Turner: I don't know. That I'm chased by demons? I don't know. They don't know. The only person who knows about demons is me.
CNN: It's been a while since you have been involved with CNN. When you look --
Turner: No, I'm involved every day, because I watch it just about every day.
CNN: Involved in terms of the business aspect.
Turner: That's OK, but viewers have got a lot of rights, too. ... [If] you don't have viewers, you don't have a business.
CNN: ... When you come here and see how it's grown up, you see the international aspect of it, you see that on Election Night, CNN -- Wolf Blitzer, Anderson Cooper, Campbell Brown, John King --
Turner: They did a good job.
CNN: They beat the networks. What do you think what you see that?
Turner: I think it's great.
CNN: This is the little entity that you started out of nothing.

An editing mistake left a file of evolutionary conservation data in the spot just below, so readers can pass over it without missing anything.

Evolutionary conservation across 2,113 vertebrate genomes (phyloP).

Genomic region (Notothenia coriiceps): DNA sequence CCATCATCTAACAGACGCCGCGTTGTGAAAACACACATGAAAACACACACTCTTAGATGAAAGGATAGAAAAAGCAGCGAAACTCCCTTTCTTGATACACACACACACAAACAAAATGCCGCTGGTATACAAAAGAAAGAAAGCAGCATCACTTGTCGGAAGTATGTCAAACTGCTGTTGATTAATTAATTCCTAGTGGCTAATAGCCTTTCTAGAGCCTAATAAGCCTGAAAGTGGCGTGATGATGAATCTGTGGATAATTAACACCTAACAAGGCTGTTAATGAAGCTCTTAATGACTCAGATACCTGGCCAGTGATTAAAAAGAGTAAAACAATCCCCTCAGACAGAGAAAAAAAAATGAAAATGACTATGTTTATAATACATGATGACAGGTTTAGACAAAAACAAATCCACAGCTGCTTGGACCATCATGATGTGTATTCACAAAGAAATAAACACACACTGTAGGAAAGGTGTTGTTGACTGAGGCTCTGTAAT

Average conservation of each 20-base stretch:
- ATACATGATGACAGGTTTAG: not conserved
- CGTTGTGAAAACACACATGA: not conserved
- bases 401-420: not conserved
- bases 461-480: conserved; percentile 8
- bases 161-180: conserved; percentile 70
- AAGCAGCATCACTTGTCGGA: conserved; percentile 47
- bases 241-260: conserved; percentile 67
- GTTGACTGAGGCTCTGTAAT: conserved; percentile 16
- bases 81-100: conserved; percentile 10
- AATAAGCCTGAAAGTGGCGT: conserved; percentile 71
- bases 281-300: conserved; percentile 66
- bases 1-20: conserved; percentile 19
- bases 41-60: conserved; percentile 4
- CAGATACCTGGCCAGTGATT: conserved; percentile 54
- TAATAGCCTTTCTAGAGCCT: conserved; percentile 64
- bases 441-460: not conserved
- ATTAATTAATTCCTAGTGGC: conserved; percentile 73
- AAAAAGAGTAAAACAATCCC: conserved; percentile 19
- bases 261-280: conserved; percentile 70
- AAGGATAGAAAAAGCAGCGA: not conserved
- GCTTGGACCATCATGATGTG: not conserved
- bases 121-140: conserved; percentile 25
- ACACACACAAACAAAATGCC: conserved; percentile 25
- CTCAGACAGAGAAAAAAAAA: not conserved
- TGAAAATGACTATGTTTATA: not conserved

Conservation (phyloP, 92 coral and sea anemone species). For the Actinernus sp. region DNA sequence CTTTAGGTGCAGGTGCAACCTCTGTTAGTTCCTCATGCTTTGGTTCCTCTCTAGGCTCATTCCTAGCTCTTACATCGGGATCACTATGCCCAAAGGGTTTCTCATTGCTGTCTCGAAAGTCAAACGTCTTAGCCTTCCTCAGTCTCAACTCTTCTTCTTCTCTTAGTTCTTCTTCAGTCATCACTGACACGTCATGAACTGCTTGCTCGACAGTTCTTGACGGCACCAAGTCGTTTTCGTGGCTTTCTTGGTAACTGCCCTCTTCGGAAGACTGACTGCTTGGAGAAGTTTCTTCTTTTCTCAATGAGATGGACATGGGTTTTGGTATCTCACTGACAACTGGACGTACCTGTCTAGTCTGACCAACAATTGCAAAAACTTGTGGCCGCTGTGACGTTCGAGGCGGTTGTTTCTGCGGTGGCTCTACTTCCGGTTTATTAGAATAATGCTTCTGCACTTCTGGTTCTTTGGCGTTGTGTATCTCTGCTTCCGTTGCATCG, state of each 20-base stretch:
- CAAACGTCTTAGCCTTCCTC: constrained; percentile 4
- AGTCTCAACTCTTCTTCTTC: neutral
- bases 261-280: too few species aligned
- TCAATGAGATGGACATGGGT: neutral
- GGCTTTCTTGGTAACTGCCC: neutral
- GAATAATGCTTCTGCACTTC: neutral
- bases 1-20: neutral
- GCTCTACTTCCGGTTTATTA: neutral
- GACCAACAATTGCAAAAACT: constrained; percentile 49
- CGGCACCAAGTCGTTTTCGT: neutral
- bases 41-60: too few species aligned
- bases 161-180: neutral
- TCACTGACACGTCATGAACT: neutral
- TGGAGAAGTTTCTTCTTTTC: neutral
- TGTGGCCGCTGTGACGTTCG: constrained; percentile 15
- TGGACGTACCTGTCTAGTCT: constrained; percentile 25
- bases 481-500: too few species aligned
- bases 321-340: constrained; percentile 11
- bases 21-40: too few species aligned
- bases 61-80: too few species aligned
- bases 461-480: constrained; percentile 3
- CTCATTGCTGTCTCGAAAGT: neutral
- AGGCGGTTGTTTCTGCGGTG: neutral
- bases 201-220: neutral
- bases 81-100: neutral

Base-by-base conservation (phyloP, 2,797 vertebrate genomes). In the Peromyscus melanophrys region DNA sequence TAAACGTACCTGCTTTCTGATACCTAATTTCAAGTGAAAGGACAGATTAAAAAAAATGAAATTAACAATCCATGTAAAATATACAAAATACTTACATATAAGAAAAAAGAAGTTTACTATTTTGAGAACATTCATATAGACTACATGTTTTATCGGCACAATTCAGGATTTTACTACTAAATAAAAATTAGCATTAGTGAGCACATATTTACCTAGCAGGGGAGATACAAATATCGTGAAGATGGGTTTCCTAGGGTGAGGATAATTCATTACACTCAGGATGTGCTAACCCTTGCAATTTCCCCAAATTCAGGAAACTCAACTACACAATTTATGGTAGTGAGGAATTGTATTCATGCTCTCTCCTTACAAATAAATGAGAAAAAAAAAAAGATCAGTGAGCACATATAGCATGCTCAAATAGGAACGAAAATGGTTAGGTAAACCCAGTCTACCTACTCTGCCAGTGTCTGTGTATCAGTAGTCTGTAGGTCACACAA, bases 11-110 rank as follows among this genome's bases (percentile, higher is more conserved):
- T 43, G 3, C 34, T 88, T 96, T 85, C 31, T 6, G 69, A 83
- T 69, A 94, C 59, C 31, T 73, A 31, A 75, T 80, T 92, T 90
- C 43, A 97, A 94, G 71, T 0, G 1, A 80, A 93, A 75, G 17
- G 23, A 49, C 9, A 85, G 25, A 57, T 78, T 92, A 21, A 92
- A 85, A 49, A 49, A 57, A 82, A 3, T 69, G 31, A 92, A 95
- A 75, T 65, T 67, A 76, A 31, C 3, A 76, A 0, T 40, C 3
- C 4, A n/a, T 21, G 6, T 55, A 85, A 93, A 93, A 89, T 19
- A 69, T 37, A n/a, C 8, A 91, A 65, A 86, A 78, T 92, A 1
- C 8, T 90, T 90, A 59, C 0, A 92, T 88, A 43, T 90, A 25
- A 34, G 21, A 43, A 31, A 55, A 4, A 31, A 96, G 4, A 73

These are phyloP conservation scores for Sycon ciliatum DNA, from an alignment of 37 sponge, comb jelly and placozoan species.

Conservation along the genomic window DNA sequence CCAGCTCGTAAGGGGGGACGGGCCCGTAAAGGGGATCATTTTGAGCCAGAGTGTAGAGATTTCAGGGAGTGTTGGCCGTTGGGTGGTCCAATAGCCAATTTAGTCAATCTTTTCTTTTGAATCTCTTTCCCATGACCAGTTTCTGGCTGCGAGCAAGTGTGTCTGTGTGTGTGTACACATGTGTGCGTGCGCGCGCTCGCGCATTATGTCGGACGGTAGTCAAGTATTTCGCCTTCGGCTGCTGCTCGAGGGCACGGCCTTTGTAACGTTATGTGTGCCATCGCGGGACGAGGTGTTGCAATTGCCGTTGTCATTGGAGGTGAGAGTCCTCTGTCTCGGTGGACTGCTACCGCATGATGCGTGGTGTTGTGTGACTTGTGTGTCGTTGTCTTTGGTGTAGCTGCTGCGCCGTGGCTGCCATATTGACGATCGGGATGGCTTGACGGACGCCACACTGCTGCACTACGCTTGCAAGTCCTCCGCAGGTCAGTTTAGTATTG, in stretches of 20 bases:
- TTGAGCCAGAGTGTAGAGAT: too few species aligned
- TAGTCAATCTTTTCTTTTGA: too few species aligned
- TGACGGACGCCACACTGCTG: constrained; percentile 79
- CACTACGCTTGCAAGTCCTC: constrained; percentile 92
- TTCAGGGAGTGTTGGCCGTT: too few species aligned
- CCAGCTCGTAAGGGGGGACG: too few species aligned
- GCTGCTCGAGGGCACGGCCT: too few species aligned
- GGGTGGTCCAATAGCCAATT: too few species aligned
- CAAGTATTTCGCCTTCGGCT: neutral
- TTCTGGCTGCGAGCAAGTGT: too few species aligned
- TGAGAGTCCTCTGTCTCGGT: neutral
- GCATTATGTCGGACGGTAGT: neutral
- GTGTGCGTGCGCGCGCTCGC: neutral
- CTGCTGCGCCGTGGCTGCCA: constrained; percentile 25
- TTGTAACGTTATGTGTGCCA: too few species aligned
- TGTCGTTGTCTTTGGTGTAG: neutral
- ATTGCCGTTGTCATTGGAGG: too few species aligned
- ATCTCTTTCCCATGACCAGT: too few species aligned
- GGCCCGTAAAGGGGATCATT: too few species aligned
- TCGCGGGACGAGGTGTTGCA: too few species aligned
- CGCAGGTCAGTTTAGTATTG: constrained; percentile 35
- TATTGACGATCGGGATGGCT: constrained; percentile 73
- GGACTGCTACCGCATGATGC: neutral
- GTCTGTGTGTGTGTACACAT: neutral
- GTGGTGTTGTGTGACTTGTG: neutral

Turner: It's not so little. And it wasn't when we merged with Time Warner, either. Was the world's most important network.
CNN: So what's next for you, if anything, at 70 years old?
Turner: Well, I'm still promoting the book. It just came out two days ago. So that's a lot of work.
CNN: ... [The book describes your] getting stuck on a sandbar, getting caught in a storm, almost dying off the coast of Cape Hatteras. ... How did you go from being a sailor that got stuck on the reef and almost died to somebody who managed to win the America's Cup on the Courageous?.
Turner: Well, the same way in baseball, [the Atlanta Braves] set a record for consecutive last-place finishes in divisional play in baseball. First four years, we finished last, four years in a row. But I stuck with it and after 18 years, we won the World Series. And that's what I did with sailing.
CNN: Just stick to it?
Turner: Yeah. [I] stuck to it. And I wasn't losing -- I was just learning how to win.